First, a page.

Who Was Mary Shelley, Daughter?
Samantha Silva on the Liminal Space Between Daughterhood and Motherhood
I’m driving across the rolling Palouse of eastern Washington, colored by wheat and summer sky, just me in the car, and the voice of actor Dan Stevens reading Mary Shelley’s Frankenstein. “Oh, that’s the saddest story that’s ever been written,” a friend’s voice rings in my head, and I know she’s right. I’ve just dropped my 17-year old daughter, Olive, the youngest of my three children, at film camp outside of Seattle, another practice run for when she leaves home soon for the wilds of Los Angeles, where I won’t be able to protect her. I’m not ready for her to go, not ready to be done mothering her. I have so much to make up for, so much I still want her to forgive. I’ve lost my own mother three months before, suddenly, though after a long illness. The strangeness of a world without her still haunts me, but the soft expanse, the big sky, absorbs my grief. I feel lighter than I have in months, can feel myself beginning to dream again. On that ancient alluvial prairie, hills rising and falling in and out of view, I am dreaming of Mary Wollstonecraft.
I didn’t know, when I conceived Love and Fury, that I’d write a mother-daughter story. It was the 200th anniversary of Frankenstein; Mary Shelley was everywhere, known and revered in her own right. “What about Wollstonecraft?” someone whispered in my ear, who intuited that liminal space I was in then, between my daughterhood and motherhood. And Wollstonecraft did, capture my imagination entirely. Still, I didn’t know how to contain her remarkable life in the shape of a novel: her rough, abusive, peripatetic childhood, a spotty education, no means or future prospects; how that doesn’t stop her, in fact, animates her lifelong rebellion against tyranny in all its guises, be it men, marriage, or kings. Demanding independence for herself, and gender equality for all, she becomes the great 18th-century radical writer and philosopher, author of A Vindication of the Rights of Woman, who lives her 38 years like the comet that blazes across London skies in that final month of her too short existence. It’s not yet called “feminism,” but by any measure, Wollstonecraft invents the life.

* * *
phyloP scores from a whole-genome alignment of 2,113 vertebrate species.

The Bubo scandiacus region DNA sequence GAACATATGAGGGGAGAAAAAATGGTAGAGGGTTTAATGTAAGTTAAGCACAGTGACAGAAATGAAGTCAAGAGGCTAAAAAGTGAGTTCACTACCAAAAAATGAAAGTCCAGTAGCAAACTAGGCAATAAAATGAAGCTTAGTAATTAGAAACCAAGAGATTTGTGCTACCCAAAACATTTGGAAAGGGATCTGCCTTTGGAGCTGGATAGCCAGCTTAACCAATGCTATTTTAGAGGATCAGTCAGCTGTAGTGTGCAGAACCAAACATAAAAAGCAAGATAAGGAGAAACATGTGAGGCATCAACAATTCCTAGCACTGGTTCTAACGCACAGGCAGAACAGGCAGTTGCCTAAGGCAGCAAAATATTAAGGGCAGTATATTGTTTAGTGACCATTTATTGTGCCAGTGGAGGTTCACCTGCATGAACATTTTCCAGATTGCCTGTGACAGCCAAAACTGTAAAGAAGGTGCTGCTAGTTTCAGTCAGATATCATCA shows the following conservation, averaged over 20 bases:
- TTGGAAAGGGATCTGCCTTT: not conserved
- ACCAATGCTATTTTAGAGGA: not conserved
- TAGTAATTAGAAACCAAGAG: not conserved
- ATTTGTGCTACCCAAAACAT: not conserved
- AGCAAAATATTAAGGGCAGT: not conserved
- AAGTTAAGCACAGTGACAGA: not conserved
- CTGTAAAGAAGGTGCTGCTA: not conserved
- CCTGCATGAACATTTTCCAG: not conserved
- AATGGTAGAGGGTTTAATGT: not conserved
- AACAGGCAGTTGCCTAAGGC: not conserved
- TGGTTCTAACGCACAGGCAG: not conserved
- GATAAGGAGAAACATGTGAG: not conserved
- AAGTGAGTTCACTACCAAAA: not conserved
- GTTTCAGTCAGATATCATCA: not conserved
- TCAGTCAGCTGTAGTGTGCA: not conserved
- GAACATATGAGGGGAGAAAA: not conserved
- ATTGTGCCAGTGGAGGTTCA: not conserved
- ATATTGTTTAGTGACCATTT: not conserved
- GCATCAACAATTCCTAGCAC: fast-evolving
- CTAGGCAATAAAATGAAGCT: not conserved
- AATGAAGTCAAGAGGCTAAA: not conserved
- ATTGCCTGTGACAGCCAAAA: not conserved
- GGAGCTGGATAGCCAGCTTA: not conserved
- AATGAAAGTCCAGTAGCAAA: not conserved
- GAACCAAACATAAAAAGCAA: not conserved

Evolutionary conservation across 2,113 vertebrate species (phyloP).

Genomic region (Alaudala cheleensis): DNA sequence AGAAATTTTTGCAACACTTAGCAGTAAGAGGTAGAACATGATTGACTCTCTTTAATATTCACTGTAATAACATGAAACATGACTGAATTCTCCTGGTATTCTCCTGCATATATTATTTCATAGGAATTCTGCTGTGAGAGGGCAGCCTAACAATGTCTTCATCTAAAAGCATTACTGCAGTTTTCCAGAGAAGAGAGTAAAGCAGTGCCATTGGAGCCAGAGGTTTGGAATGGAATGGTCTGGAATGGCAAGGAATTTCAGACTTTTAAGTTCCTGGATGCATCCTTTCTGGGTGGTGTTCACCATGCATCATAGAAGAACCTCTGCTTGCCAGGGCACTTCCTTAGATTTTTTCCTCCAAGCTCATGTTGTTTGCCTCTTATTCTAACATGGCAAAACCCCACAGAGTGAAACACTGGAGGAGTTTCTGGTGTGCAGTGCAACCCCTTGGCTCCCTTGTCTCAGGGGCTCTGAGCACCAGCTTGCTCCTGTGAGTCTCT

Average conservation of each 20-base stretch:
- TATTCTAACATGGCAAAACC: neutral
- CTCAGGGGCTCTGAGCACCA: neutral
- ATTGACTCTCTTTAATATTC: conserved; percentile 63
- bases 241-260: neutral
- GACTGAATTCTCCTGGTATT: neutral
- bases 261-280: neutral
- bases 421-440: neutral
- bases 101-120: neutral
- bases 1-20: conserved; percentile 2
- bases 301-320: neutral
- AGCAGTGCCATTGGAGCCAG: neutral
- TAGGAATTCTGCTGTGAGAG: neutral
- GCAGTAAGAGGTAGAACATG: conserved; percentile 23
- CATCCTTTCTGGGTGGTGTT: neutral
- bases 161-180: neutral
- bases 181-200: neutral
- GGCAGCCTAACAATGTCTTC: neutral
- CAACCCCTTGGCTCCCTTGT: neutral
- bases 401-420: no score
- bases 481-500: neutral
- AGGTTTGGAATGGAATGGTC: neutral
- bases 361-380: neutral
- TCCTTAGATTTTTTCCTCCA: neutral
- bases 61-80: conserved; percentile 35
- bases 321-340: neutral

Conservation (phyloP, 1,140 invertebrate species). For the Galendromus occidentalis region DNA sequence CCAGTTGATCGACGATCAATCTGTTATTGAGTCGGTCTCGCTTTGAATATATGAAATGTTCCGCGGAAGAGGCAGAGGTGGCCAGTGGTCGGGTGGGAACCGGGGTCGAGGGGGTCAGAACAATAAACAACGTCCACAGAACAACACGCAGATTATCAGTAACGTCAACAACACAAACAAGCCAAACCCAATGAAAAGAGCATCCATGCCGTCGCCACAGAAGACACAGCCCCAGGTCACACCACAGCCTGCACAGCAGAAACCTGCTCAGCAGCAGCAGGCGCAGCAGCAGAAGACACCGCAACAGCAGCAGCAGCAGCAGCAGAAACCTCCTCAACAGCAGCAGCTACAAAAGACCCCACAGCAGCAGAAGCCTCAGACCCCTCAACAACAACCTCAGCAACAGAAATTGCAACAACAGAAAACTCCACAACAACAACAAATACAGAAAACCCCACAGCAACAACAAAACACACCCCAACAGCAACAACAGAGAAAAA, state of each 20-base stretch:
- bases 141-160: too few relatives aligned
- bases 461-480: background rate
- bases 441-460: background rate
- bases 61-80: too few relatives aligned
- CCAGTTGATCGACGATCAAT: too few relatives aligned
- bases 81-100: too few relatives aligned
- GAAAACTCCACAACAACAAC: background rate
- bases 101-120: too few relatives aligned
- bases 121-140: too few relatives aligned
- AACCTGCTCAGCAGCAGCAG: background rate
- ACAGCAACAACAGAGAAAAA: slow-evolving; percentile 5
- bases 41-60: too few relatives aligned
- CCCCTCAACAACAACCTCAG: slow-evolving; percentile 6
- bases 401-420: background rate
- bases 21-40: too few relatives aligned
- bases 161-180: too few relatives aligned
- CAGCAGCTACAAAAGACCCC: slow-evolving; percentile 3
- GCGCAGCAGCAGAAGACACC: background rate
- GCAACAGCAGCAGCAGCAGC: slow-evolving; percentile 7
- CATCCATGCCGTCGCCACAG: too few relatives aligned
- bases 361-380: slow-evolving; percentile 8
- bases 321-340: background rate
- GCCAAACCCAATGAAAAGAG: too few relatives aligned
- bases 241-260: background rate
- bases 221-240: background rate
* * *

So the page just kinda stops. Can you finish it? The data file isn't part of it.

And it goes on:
But it’s her death that draws me in.
That same comet heralds the birth of a daughter on August 30th, 1797 who will grow up to be Mary Shelley, but her arrival in the world also marks the start of the last 11 days of her mother’s life. The baby’s born, after a long labor, weak and low, and isn’t expected to live. There are rumors in the house they’re to build her a tiny coffin. When she finally nurses and begins to gain strength, Wollstonecraft develops puerperal fever because a doctor, called in to deliver a stubborn placenta, sticks his dirty hand in her womb. For the first half of their fleeting time together, the mother thinks she will lose her newborn daughter. For the last, she knows that her daughter will lose her. Those 11 days haunt me too. How you could possibly say goodbye. What you’d want your daughter to know.
I get a flash sometimes to reach for my phone to tell my mom some small piece of news I know she’d delight in, and in the next flash, I remember. I still keep the voicemails from before her big forgetting, our own long, slow good-bye. It would be too heartbreaking to listen to them, but I need to know there’s an archive somewhere of her melodic “hello” that holds all my childhood in it, and so much more.